June 18, 2020 -- Low-dose chest radiation, usually given in a single treatment, may reduce inflammation in the lungs of severely ill COVID-19 patients enough to wean them off a ventilator or avoid it altogether. Several clinical trials of the treatment are underway or launching in the U.S. and elsewhere.
The radiation works to offset an immune system overreaction known as a “cytokine storm” that happens in some patients with COVID, says Arnab Chakravarti, MD, a professor and chair of radiation oncology at Ohio State University. In a cytokine storm, the body starts to attack its own cells and tissues rather than just fighting off the virus.
Chakravarti is leading two clinical trials -- one will test the treatment in patients already on a ventilator, and the other will give the treatment to patients on oxygen to try to prevent the need for a ventilator.
"Radiation at these low doses usually doesn't have a direct antiviral effect," he says. "But it does reduce inflammation. And when the inflammation is reduced, the acute [ill] effects of the byproducts of pneumonia also subside," says Chakravarti, who is also the Klotz Family chair of cancer research at OSU's Comprehensive Cancer Center -- Arthur G. James Cancer Hospital.
Researchers at Emory University's Winship Cancer Institute are also testing the therapy. In their early analysis of five COVID-19 patients treated with radiation therapy, three were taken off supplemental oxygen within 24 hours of the treatment, and a fourth after 96 hours. The patients were 64 to 94 years old. The results are reported in a preprint, which is not yet peer-reviewed.
Researchers in Italy, India, Iran, and Spain are also studying the treatment.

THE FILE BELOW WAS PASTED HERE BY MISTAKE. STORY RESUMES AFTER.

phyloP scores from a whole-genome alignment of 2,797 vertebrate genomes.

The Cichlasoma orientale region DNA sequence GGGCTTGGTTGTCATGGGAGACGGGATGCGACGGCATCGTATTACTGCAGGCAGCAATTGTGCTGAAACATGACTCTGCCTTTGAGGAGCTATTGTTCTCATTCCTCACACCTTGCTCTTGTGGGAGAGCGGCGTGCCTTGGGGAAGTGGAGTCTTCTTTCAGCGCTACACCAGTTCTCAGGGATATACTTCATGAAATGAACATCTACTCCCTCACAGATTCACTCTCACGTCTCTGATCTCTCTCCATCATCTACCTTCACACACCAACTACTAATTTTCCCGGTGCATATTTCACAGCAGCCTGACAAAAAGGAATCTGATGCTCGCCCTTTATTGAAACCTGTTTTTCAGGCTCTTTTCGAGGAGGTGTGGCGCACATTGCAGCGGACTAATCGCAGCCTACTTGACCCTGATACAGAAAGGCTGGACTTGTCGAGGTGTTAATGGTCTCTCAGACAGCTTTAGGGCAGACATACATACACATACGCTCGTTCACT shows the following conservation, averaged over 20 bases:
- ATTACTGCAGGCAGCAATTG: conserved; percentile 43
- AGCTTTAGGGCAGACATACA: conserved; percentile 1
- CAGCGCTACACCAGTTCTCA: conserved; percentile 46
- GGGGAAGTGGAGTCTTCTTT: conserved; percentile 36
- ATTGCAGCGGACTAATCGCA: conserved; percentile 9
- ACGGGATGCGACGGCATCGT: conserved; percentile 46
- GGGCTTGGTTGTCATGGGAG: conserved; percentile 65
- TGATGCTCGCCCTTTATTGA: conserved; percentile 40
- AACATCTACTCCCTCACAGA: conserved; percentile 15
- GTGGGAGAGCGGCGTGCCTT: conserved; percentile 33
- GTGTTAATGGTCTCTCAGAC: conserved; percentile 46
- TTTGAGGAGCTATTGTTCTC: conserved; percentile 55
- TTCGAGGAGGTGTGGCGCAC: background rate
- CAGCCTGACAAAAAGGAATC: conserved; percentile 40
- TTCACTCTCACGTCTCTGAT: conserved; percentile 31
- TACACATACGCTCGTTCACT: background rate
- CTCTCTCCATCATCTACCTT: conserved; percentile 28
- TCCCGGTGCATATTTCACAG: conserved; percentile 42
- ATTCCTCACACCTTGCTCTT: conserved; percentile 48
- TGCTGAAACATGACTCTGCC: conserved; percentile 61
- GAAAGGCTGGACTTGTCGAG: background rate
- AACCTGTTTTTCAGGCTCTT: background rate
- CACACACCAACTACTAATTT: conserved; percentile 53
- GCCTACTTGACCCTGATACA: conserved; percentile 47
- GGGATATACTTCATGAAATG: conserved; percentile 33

The treatment was used after the 1918 influenza pandemic to treat flu-related viral pneumonia, Chakravarti says, and has also been used for arthritis.
The dose for COVID-19 patients ''would be a little higher than the dose of a typical CT scan, but magnitudes lower than when it is used to treat lung cancer," he says. "At these very low doses, the treatment should be safe for most patients, but it really should be done in a clinical trial."
How did the treatment come into play again for COVID-19? "Many of the thought leaders in radiation oncology thought if these ultra-low doses work for influenza-mediated viral pneumonia, why wouldn't it work for COVID-19-mediated pneumonia as well," Chakravarti says.
The study to test the therapy in ventilated patients, called VENTED, will only be done at Ohio State, with a goal of enrolling 24 patients. The study testing the therapy to prevent the need for a ventilator, called PREVENT, will include up to 21 hospitals across the country, Chakravarti says. Varian Medical Systems, which makes radiation oncology treatments, provided funding for the PREVENT study.
William Small Jr., MD, chair of the Radiation Oncology Commission for the American College of Radiology, called radiation therapy “another tool to try.”
He says he hopes to join the multi-center study led by Chakravarti.
In his prior research, Small has found that radiation therapy can prevent kidney transplant rejection by effecting the immune system.
In late April, researchers from Iran reviewed radiation treatment for COVID-19 in a radiation oncology journal, cautioning that "there is limited knowledge about the interaction of low dose radiation therapy and viruses." They warned that some research has reported the spread of some viruses after radiation treatment, but the studies they cite did not involve the coronavirus that causes COVID-19.